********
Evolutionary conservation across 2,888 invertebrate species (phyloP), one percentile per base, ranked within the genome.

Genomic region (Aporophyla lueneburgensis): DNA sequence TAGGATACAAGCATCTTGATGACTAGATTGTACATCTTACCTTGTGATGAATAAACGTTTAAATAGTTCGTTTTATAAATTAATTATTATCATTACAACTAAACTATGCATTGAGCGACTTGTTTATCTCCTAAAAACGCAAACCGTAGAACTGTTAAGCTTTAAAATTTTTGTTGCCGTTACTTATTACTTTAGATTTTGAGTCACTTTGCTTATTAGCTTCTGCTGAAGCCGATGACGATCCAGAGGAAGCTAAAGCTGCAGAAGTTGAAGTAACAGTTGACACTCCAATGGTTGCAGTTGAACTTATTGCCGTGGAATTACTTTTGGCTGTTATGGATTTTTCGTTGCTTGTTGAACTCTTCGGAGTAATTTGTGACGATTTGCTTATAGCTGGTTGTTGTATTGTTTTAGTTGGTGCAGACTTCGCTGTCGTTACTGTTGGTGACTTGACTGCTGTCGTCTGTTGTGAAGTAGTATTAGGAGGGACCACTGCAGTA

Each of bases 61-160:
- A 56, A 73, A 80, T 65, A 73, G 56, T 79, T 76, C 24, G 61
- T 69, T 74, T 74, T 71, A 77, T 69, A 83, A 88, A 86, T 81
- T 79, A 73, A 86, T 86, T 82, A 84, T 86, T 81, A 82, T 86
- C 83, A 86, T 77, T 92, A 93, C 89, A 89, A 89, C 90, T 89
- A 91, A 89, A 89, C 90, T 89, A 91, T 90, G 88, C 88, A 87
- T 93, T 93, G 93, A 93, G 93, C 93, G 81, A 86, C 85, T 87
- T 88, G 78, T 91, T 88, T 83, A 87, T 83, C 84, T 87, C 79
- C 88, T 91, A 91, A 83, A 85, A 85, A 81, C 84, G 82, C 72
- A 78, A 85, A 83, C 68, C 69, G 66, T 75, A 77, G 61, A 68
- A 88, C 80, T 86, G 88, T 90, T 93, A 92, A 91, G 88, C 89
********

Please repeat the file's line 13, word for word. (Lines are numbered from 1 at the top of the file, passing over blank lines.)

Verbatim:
- A 88, C 80, T 86, G 88, T 90, T 93, A 92, A 91, G 88, C 89